I really do try to keep track of all the books I want to read, but sometimes one slips through the cracks. Such is the case with this, the 19th in author Michael Connelly's Harry Bosch series. Released in early November of last year, it got lost in my shuffle and I didn't discover it until I saw a reference to it online in connection with the TV series produced by Amazon Studios, wondered how I'd missed it and then discovered, to my delight, that I had it after all.
It's a don't-miss series, IMHO, and this latest installment certainly didn't change my mind. Here, Harry (real first name: Hieronymus) has returned to the Open-Unsolved Unit of the LAPD after a year's absence to recuperate from a serious injury incurred in the line of duty. He's been partnered with youngish newbie Lucia Soto, expected to show her the ropes before he cashes in and officially retires in a year or so.
Early on, they're assigned a case from several years ago, when the victim of what appeared at the time to be a random shooting - a member of a Mariachi band - finally dies and the bullet that was lodged in his spine is removed. Soon, the investigation takes on political significance as well as a possible connection to a fire during which several children died - and Bosch's new partner just happens to be the sole survivor. Throw in a robbery that occurred within a couple of blocks of the fire and minutes after it started, and suddenly dots appear that may need to be connected.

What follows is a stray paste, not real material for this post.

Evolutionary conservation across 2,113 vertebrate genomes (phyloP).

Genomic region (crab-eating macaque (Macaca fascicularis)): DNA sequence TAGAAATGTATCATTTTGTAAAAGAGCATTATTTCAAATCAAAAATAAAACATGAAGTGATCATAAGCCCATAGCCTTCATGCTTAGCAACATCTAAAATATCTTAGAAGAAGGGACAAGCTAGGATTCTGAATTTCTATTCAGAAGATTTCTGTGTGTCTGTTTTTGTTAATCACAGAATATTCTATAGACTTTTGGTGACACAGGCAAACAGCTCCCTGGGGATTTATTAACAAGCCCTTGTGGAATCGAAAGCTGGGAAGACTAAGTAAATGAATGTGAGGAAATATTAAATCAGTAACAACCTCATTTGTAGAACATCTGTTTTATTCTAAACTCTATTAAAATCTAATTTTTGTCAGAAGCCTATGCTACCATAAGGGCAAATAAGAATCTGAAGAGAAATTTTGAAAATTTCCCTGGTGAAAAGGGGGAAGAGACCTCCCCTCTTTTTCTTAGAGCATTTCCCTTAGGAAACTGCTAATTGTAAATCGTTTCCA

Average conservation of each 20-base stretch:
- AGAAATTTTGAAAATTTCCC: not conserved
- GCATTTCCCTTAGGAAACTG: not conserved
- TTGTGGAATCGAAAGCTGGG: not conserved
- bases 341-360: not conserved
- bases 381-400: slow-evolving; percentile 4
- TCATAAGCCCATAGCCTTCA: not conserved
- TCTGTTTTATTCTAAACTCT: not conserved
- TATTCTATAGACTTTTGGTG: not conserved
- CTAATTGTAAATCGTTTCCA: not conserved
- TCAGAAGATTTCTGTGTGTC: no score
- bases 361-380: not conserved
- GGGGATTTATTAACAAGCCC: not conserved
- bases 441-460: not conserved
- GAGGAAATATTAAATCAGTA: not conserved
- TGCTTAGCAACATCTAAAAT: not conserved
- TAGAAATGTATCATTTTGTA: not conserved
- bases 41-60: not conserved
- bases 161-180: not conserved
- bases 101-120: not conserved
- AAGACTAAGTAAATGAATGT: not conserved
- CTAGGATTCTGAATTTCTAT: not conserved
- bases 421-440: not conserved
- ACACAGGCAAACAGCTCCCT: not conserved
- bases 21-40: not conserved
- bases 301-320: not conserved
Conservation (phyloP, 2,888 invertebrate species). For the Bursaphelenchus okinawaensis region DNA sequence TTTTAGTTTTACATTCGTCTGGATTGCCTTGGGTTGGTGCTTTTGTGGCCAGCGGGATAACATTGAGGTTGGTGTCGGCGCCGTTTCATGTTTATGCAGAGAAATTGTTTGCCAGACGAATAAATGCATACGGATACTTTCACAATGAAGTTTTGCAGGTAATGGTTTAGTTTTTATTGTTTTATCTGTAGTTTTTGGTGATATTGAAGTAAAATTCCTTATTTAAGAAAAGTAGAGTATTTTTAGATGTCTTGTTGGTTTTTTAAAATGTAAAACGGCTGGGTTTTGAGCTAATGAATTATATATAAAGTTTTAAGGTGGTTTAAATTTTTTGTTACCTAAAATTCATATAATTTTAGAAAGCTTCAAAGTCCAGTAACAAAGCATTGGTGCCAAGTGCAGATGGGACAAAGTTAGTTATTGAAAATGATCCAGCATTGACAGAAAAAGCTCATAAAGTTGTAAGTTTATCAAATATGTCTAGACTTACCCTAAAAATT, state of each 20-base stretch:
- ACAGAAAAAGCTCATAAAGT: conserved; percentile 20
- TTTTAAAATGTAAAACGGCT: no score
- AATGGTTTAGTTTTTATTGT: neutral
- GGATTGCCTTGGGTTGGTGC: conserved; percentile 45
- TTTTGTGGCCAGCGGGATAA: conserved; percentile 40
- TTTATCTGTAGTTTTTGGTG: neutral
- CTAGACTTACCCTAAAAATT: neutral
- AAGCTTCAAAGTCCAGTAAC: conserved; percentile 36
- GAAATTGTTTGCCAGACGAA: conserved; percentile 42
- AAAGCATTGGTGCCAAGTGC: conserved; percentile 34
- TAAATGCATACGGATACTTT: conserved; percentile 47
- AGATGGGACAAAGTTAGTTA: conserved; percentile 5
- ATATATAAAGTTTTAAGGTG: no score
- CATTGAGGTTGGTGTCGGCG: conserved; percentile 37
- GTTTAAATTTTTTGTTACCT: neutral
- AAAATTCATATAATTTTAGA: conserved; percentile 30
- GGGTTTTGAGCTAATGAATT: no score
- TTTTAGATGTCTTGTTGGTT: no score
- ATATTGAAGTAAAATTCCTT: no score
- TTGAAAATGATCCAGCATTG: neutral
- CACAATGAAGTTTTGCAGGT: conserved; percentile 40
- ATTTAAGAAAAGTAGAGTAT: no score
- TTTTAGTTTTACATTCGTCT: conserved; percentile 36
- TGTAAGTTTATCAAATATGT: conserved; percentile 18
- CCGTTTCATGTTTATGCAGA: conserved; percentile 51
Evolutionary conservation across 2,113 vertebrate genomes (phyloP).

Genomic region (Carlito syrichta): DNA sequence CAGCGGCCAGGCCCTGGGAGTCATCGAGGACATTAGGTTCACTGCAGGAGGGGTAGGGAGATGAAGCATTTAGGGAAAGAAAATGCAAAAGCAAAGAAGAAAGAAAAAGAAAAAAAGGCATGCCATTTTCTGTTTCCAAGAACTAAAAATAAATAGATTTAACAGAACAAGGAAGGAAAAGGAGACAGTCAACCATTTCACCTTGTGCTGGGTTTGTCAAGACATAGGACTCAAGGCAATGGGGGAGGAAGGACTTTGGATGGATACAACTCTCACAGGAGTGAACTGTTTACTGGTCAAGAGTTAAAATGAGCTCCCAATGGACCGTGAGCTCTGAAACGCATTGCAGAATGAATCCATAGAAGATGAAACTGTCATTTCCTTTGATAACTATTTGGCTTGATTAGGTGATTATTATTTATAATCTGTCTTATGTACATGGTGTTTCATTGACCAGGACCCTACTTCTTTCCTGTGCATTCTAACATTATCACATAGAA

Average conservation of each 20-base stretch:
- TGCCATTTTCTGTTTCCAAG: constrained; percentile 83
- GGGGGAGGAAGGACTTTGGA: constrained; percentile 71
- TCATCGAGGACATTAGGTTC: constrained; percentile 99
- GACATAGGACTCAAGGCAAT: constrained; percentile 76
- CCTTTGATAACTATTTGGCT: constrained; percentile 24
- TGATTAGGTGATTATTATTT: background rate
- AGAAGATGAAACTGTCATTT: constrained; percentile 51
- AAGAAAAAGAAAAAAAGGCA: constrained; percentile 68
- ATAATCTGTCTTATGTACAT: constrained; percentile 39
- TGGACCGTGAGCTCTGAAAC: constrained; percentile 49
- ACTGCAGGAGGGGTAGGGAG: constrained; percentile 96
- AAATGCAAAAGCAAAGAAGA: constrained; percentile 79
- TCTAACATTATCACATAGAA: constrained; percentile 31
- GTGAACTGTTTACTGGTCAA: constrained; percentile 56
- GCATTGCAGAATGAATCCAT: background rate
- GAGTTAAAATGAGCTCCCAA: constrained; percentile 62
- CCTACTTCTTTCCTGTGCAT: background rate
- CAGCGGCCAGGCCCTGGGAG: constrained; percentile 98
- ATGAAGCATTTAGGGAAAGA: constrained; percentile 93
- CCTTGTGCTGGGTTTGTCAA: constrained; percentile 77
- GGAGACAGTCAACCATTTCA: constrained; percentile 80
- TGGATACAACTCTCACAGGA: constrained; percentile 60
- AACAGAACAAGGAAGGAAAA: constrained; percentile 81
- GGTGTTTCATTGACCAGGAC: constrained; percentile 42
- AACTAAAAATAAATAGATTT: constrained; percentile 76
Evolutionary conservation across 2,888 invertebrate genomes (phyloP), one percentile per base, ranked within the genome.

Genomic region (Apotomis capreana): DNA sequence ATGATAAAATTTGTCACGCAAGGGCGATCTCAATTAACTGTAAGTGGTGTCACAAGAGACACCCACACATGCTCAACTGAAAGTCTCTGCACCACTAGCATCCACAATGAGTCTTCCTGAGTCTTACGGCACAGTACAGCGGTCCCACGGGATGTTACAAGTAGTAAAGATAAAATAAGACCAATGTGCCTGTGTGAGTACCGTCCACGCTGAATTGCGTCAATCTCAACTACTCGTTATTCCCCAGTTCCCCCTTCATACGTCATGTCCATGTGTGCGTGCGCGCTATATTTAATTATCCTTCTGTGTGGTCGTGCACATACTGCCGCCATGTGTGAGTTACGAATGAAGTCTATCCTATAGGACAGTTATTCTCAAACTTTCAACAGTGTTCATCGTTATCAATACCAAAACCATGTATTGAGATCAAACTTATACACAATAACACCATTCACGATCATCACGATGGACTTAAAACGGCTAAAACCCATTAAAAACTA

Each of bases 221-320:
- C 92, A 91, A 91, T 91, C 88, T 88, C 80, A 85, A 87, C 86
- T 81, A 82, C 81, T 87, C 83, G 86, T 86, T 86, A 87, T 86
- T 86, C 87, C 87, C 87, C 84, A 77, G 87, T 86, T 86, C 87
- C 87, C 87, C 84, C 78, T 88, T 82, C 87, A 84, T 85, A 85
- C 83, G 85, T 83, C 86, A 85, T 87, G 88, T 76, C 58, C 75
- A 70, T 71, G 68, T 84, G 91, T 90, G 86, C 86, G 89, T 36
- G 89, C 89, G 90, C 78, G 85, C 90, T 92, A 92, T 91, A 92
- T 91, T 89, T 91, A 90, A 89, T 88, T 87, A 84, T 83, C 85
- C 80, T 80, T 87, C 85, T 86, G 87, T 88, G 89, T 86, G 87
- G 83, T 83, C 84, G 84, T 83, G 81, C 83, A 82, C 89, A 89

Needless to say, the investigation hits dead ends, roadblocks and even threatens to derail the careers of Bosch and his partner. But the train ride is an exciting one, and while I won't say this is the best I've read in the series, it was good enough to keep me reading every chance I got until I reached the end. Without going into detail, I'll also say that while the investigations concluded, Harry's situation left little doubt that there'll be a follow-up (and for sure I'll be watching for it).
The Burning Room by Michael Connelly (Little, Brown and Co.,November 2014); 401 pp.